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Four states propose legislation regulating collection, retention and use of biometric data


The state governments of Connecticut, New Hampshire, Washington, and Alaska have all proposed bills that would regulate the collection, retention and use of biometric data, according to a report by The National Law Review.

If the bills are passed, they could significantly impact the way that organizations capture, obtain, store, or use biometric information.

Many of these new legislative proposals have been modelled after Illinois’ BIPA, which requires companies to inform and receive written consent from the subject about the biometric data collection, retention, purpose and length of time, before proceeding.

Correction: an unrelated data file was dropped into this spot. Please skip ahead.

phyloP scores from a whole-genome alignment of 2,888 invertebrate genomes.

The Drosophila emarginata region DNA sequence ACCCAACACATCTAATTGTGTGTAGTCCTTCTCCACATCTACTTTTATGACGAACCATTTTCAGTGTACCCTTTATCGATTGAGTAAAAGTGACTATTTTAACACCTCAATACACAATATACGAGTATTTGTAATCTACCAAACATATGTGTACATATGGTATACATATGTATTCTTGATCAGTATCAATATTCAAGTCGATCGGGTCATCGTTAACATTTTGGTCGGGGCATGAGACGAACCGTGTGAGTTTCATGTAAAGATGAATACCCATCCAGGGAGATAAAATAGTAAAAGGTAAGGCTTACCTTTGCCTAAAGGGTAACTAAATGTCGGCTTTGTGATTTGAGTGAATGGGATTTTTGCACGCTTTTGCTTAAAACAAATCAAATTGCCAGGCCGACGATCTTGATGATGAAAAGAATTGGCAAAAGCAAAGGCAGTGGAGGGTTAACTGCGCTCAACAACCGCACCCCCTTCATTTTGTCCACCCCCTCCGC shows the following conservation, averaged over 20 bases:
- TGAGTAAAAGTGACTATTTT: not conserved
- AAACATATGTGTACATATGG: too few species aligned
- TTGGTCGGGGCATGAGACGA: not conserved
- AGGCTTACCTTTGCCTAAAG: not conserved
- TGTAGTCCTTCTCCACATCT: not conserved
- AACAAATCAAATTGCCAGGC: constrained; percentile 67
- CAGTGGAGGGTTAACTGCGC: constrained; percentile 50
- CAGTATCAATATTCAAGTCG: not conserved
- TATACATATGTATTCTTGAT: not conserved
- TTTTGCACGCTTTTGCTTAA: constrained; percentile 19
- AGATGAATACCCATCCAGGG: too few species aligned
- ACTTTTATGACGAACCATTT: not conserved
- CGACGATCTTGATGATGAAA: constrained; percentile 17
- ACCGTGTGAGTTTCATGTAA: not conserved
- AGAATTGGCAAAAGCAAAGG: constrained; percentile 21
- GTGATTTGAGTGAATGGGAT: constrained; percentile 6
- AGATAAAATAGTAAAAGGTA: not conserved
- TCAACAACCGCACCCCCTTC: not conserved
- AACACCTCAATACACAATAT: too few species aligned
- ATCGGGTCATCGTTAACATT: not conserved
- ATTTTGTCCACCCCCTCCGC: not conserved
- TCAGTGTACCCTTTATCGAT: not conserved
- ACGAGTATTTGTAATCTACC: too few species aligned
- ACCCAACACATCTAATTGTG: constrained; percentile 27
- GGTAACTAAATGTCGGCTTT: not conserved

Therefore, any business that collects or obtains biometric data is required to publically post a written data retention policy that meets statutory requirements, limit the sharing of biometric data, and protect and store with the same measures that it safeguards other confidential or sensitive information.

BIPA also includes a private right of action for an “aggrieved person” providing statutory damages of $1,000 for each violation and $5,000 for each intentional or reckless violation.

The proposed bills in Connecticut, New Hampshire, Washington, and Alaska includes some of the same provisions which would provide more exposure for businesses that collect and use biometric data.

Illinois and Texas are currently the only states with legislation addressing biometric capture for commercial purposes, however, a handful of other states have been working towards creating legislation

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